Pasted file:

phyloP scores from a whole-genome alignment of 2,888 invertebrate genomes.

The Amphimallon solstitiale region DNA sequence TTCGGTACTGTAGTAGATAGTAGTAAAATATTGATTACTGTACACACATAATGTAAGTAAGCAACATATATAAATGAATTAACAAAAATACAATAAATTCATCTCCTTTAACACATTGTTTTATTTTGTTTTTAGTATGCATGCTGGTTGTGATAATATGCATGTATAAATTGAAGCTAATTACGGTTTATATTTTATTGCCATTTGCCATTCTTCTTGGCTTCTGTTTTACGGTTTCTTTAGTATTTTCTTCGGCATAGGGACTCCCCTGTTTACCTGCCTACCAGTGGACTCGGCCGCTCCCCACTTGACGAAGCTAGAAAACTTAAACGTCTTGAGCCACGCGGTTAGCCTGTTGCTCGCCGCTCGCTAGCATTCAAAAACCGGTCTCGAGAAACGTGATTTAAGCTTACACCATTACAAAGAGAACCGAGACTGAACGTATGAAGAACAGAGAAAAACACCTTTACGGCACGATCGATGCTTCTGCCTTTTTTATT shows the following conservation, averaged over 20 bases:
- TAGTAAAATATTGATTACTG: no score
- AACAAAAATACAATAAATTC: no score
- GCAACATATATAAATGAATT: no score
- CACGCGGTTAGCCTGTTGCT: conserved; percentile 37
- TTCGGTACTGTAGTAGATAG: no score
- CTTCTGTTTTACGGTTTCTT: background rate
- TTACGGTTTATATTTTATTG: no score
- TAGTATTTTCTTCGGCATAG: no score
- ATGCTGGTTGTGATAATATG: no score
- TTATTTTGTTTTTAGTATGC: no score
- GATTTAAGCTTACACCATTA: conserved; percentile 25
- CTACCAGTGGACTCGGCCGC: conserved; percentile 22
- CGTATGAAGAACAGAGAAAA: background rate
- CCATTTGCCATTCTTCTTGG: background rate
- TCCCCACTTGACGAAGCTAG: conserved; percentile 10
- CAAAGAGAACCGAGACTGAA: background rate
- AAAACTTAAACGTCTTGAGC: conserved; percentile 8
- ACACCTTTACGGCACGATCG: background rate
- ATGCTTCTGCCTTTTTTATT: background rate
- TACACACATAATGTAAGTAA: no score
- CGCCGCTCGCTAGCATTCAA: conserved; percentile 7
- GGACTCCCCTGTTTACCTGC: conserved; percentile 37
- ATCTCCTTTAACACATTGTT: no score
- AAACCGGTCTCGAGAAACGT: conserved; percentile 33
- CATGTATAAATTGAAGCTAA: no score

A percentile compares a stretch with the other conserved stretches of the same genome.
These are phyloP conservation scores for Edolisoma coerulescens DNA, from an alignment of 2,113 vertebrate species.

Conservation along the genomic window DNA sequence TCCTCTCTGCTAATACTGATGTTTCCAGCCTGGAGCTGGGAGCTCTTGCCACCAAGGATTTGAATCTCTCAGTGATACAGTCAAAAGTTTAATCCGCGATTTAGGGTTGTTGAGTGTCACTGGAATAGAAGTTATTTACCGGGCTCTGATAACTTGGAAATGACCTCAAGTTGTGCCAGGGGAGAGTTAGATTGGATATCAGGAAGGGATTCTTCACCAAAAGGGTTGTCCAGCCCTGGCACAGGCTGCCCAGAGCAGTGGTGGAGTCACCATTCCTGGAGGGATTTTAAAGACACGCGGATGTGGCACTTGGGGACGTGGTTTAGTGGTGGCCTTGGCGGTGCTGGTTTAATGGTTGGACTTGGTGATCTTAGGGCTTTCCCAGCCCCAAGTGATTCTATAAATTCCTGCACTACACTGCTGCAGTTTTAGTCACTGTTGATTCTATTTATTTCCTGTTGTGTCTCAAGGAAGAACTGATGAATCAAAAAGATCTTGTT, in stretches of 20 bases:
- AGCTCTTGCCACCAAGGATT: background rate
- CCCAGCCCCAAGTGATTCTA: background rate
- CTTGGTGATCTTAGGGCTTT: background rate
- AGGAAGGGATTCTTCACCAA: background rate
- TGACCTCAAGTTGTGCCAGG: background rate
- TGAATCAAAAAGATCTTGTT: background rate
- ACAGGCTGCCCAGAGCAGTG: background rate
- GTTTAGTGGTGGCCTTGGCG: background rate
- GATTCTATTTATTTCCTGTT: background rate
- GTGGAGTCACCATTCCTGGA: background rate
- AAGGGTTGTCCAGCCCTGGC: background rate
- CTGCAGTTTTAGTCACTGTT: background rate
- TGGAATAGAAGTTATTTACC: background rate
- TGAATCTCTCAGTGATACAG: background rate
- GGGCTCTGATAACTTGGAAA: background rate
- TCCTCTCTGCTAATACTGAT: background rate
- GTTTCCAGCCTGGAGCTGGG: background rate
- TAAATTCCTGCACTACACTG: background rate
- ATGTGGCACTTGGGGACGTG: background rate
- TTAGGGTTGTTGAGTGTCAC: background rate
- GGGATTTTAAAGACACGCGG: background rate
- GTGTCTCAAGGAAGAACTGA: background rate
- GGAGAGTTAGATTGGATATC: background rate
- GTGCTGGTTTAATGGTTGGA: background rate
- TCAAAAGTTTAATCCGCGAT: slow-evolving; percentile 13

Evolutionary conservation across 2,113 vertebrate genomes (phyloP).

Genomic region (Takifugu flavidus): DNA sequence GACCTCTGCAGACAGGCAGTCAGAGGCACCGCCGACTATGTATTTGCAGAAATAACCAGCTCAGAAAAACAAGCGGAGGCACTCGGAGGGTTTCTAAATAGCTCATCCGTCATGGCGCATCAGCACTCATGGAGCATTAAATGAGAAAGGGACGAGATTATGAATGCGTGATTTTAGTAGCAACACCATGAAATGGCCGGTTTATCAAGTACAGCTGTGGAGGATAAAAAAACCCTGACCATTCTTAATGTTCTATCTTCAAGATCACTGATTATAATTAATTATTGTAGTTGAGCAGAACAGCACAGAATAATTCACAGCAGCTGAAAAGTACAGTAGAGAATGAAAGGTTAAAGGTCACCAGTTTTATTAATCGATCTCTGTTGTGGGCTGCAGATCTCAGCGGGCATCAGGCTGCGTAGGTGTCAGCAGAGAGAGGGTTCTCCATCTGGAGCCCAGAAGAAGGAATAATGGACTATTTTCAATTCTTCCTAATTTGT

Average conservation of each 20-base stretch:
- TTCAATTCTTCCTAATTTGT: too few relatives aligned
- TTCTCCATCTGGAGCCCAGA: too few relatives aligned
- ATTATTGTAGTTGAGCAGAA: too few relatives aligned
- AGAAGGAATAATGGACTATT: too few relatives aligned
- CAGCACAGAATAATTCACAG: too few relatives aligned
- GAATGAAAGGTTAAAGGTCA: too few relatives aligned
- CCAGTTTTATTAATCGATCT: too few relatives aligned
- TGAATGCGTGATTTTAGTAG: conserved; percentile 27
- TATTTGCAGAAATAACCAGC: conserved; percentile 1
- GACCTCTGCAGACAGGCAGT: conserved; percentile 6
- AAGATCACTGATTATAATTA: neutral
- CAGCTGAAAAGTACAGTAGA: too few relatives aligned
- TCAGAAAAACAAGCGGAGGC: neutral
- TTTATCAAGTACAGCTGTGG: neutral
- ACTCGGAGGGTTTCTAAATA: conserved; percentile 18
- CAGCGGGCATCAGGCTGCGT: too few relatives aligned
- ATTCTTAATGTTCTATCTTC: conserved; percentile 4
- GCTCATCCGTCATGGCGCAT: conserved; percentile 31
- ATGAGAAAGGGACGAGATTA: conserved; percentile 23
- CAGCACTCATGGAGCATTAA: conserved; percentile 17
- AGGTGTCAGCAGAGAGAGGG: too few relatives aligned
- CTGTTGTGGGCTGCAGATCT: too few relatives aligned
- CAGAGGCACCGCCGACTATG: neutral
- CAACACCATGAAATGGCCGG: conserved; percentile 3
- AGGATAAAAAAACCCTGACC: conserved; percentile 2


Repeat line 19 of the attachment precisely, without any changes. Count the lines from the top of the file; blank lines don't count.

- AAAACTTAAACGTCTTGAGC: conserved; percentile 8